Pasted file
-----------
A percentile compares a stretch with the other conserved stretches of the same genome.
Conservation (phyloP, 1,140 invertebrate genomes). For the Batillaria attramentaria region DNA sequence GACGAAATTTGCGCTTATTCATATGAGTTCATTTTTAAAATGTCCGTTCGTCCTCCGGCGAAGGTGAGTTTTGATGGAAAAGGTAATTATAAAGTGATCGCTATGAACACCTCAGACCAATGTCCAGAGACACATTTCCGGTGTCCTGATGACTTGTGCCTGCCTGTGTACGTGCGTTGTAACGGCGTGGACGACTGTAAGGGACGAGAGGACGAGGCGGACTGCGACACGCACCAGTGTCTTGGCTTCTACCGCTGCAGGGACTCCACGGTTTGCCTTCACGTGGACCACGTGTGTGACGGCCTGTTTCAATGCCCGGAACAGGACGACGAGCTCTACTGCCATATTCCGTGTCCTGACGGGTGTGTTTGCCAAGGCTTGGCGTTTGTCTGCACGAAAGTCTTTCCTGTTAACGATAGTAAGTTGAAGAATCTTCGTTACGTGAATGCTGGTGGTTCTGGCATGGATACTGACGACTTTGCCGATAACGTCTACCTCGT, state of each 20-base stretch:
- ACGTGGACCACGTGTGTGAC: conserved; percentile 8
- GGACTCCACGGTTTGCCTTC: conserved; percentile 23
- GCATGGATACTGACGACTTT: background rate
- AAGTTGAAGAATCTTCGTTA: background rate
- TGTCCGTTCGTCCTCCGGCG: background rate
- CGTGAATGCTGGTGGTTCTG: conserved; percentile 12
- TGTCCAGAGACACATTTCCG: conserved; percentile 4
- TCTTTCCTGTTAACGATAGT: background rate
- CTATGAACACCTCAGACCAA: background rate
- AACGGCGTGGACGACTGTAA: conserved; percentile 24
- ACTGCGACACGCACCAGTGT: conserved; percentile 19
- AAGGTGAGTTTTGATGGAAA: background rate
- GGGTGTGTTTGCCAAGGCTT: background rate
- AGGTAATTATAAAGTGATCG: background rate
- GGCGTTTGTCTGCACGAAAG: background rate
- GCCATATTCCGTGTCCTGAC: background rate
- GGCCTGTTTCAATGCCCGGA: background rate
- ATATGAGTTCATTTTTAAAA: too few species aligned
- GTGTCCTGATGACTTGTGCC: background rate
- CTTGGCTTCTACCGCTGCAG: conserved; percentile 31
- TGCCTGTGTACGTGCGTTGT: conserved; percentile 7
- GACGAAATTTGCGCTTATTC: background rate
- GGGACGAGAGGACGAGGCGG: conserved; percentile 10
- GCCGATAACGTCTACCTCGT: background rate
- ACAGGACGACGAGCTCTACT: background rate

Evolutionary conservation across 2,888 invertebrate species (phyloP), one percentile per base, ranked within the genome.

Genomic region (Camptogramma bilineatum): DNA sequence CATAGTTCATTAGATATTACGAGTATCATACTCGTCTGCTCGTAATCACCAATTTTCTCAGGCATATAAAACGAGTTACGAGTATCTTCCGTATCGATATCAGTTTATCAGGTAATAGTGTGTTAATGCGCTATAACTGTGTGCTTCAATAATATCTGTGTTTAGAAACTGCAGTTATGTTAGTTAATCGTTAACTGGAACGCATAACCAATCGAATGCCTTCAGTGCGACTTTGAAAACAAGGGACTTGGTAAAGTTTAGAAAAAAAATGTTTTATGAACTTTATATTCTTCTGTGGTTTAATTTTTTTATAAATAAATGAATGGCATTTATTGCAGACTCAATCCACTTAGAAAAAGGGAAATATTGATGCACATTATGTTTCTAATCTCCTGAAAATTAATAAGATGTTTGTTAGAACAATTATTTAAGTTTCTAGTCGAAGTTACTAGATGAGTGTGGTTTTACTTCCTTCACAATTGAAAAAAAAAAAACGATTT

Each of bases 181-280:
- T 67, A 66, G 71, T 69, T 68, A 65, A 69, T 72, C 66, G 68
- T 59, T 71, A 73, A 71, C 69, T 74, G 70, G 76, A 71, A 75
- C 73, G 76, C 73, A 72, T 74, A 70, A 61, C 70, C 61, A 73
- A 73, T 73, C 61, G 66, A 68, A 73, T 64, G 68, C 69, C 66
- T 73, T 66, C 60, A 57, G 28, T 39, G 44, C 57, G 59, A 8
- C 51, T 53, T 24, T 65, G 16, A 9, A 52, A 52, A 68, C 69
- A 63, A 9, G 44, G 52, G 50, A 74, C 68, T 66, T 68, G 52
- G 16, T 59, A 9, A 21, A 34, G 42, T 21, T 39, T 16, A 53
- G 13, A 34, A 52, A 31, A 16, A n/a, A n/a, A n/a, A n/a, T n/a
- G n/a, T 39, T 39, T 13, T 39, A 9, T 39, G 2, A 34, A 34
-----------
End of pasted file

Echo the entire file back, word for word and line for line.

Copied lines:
A percentile compares a stretch with the other conserved stretches of the same genome.
Conservation (phyloP, 1,140 invertebrate genomes). For the Batillaria attramentaria region DNA sequence GACGAAATTTGCGCTTATTCATATGAGTTCATTTTTAAAATGTCCGTTCGTCCTCCGGCGAAGGTGAGTTTTGATGGAAAAGGTAATTATAAAGTGATCGCTATGAACACCTCAGACCAATGTCCAGAGACACATTTCCGGTGTCCTGATGACTTGTGCCTGCCTGTGTACGTGCGTTGTAACGGCGTGGACGACTGTAAGGGACGAGAGGACGAGGCGGACTGCGACACGCACCAGTGTCTTGGCTTCTACCGCTGCAGGGACTCCACGGTTTGCCTTCACGTGGACCACGTGTGTGACGGCCTGTTTCAATGCCCGGAACAGGACGACGAGCTCTACTGCCATATTCCGTGTCCTGACGGGTGTGTTTGCCAAGGCTTGGCGTTTGTCTGCACGAAAGTCTTTCCTGTTAACGATAGTAAGTTGAAGAATCTTCGTTACGTGAATGCTGGTGGTTCTGGCATGGATACTGACGACTTTGCCGATAACGTCTACCTCGT, state of each 20-base stretch:
- ACGTGGACCACGTGTGTGAC: conserved; percentile 8
- GGACTCCACGGTTTGCCTTC: conserved; percentile 23
- GCATGGATACTGACGACTTT: background rate
- AAGTTGAAGAATCTTCGTTA: background rate
- TGTCCGTTCGTCCTCCGGCG: background rate
- CGTGAATGCTGGTGGTTCTG: conserved; percentile 12
- TGTCCAGAGACACATTTCCG: conserved; percentile 4
- TCTTTCCTGTTAACGATAGT: background rate
- CTATGAACACCTCAGACCAA: background rate
- AACGGCGTGGACGACTGTAA: conserved; percentile 24
- ACTGCGACACGCACCAGTGT: conserved; percentile 19
- AAGGTGAGTTTTGATGGAAA: background rate
- GGGTGTGTTTGCCAAGGCTT: background rate
- AGGTAATTATAAAGTGATCG: background rate
- GGCGTTTGTCTGCACGAAAG: background rate
- GCCATATTCCGTGTCCTGAC: background rate
- GGCCTGTTTCAATGCCCGGA: background rate
- ATATGAGTTCATTTTTAAAA: too few species aligned
- GTGTCCTGATGACTTGTGCC: background rate
- CTTGGCTTCTACCGCTGCAG: conserved; percentile 31
- TGCCTGTGTACGTGCGTTGT: conserved; percentile 7
- GACGAAATTTGCGCTTATTC: background rate
- GGGACGAGAGGACGAGGCGG: conserved; percentile 10
- GCCGATAACGTCTACCTCGT: background rate
- ACAGGACGACGAGCTCTACT: background rate

Evolutionary conservation across 2,888 invertebrate species (phyloP), one percentile per base, ranked within the genome.

Genomic region (Camptogramma bilineatum): DNA sequence CATAGTTCATTAGATATTACGAGTATCATACTCGTCTGCTCGTAATCACCAATTTTCTCAGGCATATAAAACGAGTTACGAGTATCTTCCGTATCGATATCAGTTTATCAGGTAATAGTGTGTTAATGCGCTATAACTGTGTGCTTCAATAATATCTGTGTTTAGAAACTGCAGTTATGTTAGTTAATCGTTAACTGGAACGCATAACCAATCGAATGCCTTCAGTGCGACTTTGAAAACAAGGGACTTGGTAAAGTTTAGAAAAAAAATGTTTTATGAACTTTATATTCTTCTGTGGTTTAATTTTTTTATAAATAAATGAATGGCATTTATTGCAGACTCAATCCACTTAGAAAAAGGGAAATATTGATGCACATTATGTTTCTAATCTCCTGAAAATTAATAAGATGTTTGTTAGAACAATTATTTAAGTTTCTAGTCGAAGTTACTAGATGAGTGTGGTTTTACTTCCTTCACAATTGAAAAAAAAAAAACGATTT

Each of bases 181-280:
- T 67, A 66, G 71, T 69, T 68, A 65, A 69, T 72, C 66, G 68
- T 59, T 71, A 73, A 71, C 69, T 74, G 70, G 76, A 71, A 75
- C 73, G 76, C 73, A 72, T 74, A 70, A 61, C 70, C 61, A 73
- A 73, T 73, C 61, G 66, A 68, A 73, T 64, G 68, C 69, C 66
- T 73, T 66, C 60, A 57, G 28, T 39, G 44, C 57, G 59, A 8
- C 51, T 53, T 24, T 65, G 16, A 9, A 52, A 52, A 68, C 69
- A 63, A 9, G 44, G 52, G 50, A 74, C 68, T 66, T 68, G 52
- G 16, T 59, A 9, A 21, A 34, G 42, T 21, T 39, T 16, A 53
- G 13, A 34, A 52, A 31, A 16, A n/a, A n/a, A n/a, A n/a, T n/a
- G n/a, T 39, T 39, T 13, T 39, A 9, T 39, G 2, A 34, A 34